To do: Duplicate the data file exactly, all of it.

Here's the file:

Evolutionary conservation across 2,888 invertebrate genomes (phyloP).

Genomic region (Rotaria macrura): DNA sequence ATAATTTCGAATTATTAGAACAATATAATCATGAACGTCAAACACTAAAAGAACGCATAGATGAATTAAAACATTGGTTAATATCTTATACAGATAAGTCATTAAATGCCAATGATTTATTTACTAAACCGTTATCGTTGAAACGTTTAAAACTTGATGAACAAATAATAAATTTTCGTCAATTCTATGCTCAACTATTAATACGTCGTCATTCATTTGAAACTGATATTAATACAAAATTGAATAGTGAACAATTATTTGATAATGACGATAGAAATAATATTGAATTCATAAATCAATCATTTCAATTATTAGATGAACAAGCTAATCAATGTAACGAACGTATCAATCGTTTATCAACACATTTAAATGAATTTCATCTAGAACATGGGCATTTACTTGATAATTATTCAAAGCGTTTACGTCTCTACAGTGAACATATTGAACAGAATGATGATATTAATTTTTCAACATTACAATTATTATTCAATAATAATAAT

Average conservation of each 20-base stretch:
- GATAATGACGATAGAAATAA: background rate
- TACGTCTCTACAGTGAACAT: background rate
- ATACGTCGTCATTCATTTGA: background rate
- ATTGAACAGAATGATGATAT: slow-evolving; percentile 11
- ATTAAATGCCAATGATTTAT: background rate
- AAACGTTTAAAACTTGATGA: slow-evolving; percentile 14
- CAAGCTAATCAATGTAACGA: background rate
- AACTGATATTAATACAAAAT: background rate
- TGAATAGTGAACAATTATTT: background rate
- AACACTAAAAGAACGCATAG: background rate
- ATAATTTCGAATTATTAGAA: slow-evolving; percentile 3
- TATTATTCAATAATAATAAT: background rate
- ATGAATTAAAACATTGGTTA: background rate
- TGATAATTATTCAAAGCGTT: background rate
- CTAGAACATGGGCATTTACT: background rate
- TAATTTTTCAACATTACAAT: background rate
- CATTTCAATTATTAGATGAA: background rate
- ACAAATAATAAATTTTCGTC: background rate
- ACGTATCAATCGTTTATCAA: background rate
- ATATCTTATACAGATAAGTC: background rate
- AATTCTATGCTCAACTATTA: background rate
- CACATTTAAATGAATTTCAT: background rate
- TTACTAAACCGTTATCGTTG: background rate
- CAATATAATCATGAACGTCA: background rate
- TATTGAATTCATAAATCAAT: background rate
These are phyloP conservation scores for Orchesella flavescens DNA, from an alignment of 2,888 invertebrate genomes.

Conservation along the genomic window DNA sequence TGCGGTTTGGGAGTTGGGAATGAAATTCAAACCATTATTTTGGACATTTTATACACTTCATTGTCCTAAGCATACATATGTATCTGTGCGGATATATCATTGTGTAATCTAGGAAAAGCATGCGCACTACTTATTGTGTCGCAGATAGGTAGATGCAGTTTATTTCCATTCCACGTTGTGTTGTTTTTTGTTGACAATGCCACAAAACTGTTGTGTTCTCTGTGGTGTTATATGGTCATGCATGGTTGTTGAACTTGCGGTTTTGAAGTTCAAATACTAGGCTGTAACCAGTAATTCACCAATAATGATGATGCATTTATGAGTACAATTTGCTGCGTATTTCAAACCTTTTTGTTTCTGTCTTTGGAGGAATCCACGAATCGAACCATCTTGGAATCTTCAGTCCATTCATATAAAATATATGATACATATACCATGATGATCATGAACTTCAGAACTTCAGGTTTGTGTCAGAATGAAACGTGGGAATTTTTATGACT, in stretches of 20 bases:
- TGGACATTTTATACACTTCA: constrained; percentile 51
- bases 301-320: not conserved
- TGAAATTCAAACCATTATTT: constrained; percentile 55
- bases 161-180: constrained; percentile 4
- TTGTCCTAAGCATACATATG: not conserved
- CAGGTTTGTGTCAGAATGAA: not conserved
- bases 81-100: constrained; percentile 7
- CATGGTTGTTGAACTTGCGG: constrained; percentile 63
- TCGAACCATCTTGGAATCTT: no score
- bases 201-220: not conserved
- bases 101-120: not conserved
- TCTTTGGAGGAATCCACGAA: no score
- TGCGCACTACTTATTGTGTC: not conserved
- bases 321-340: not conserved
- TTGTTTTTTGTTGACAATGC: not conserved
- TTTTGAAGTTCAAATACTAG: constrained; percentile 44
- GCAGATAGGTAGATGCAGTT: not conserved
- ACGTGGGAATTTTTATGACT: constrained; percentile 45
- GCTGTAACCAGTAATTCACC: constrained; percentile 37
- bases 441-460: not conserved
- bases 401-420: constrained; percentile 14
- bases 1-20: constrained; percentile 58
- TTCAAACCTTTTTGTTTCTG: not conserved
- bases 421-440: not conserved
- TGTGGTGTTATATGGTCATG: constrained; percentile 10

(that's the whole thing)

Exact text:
Evolutionary conservation across 2,888 invertebrate genomes (phyloP).

Genomic region (Rotaria macrura): DNA sequence ATAATTTCGAATTATTAGAACAATATAATCATGAACGTCAAACACTAAAAGAACGCATAGATGAATTAAAACATTGGTTAATATCTTATACAGATAAGTCATTAAATGCCAATGATTTATTTACTAAACCGTTATCGTTGAAACGTTTAAAACTTGATGAACAAATAATAAATTTTCGTCAATTCTATGCTCAACTATTAATACGTCGTCATTCATTTGAAACTGATATTAATACAAAATTGAATAGTGAACAATTATTTGATAATGACGATAGAAATAATATTGAATTCATAAATCAATCATTTCAATTATTAGATGAACAAGCTAATCAATGTAACGAACGTATCAATCGTTTATCAACACATTTAAATGAATTTCATCTAGAACATGGGCATTTACTTGATAATTATTCAAAGCGTTTACGTCTCTACAGTGAACATATTGAACAGAATGATGATATTAATTTTTCAACATTACAATTATTATTCAATAATAATAAT

Average conservation of each 20-base stretch:
- GATAATGACGATAGAAATAA: background rate
- TACGTCTCTACAGTGAACAT: background rate
- ATACGTCGTCATTCATTTGA: background rate
- ATTGAACAGAATGATGATAT: slow-evolving; percentile 11
- ATTAAATGCCAATGATTTAT: background rate
- AAACGTTTAAAACTTGATGA: slow-evolving; percentile 14
- CAAGCTAATCAATGTAACGA: background rate
- AACTGATATTAATACAAAAT: background rate
- TGAATAGTGAACAATTATTT: background rate
- AACACTAAAAGAACGCATAG: background rate
- ATAATTTCGAATTATTAGAA: slow-evolving; percentile 3
- TATTATTCAATAATAATAAT: background rate
- ATGAATTAAAACATTGGTTA: background rate
- TGATAATTATTCAAAGCGTT: background rate
- CTAGAACATGGGCATTTACT: background rate
- TAATTTTTCAACATTACAAT: background rate
- CATTTCAATTATTAGATGAA: background rate
- ACAAATAATAAATTTTCGTC: background rate
- ACGTATCAATCGTTTATCAA: background rate
- ATATCTTATACAGATAAGTC: background rate
- AATTCTATGCTCAACTATTA: background rate
- CACATTTAAATGAATTTCAT: background rate
- TTACTAAACCGTTATCGTTG: background rate
- CAATATAATCATGAACGTCA: background rate
- TATTGAATTCATAAATCAAT: background rate
These are phyloP conservation scores for Orchesella flavescens DNA, from an alignment of 2,888 invertebrate genomes.

Conservation along the genomic window DNA sequence TGCGGTTTGGGAGTTGGGAATGAAATTCAAACCATTATTTTGGACATTTTATACACTTCATTGTCCTAAGCATACATATGTATCTGTGCGGATATATCATTGTGTAATCTAGGAAAAGCATGCGCACTACTTATTGTGTCGCAGATAGGTAGATGCAGTTTATTTCCATTCCACGTTGTGTTGTTTTTTGTTGACAATGCCACAAAACTGTTGTGTTCTCTGTGGTGTTATATGGTCATGCATGGTTGTTGAACTTGCGGTTTTGAAGTTCAAATACTAGGCTGTAACCAGTAATTCACCAATAATGATGATGCATTTATGAGTACAATTTGCTGCGTATTTCAAACCTTTTTGTTTCTGTCTTTGGAGGAATCCACGAATCGAACCATCTTGGAATCTTCAGTCCATTCATATAAAATATATGATACATATACCATGATGATCATGAACTTCAGAACTTCAGGTTTGTGTCAGAATGAAACGTGGGAATTTTTATGACT, in stretches of 20 bases:
- TGGACATTTTATACACTTCA: constrained; percentile 51
- bases 301-320: not conserved
- TGAAATTCAAACCATTATTT: constrained; percentile 55
- bases 161-180: constrained; percentile 4
- TTGTCCTAAGCATACATATG: not conserved
- CAGGTTTGTGTCAGAATGAA: not conserved
- bases 81-100: constrained; percentile 7
- CATGGTTGTTGAACTTGCGG: constrained; percentile 63
- TCGAACCATCTTGGAATCTT: no score
- bases 201-220: not conserved
- bases 101-120: not conserved
- TCTTTGGAGGAATCCACGAA: no score
- TGCGCACTACTTATTGTGTC: not conserved
- bases 321-340: not conserved
- TTGTTTTTTGTTGACAATGC: not conserved
- TTTTGAAGTTCAAATACTAG: constrained; percentile 44
- GCAGATAGGTAGATGCAGTT: not conserved
- ACGTGGGAATTTTTATGACT: constrained; percentile 45
- GCTGTAACCAGTAATTCACC: constrained; percentile 37
- bases 441-460: not conserved
- bases 401-420: constrained; percentile 14
- bases 1-20: constrained; percentile 58
- TTCAAACCTTTTTGTTTCTG: not conserved
- bases 421-440: not conserved
- TGTGGTGTTATATGGTCATG: constrained; percentile 10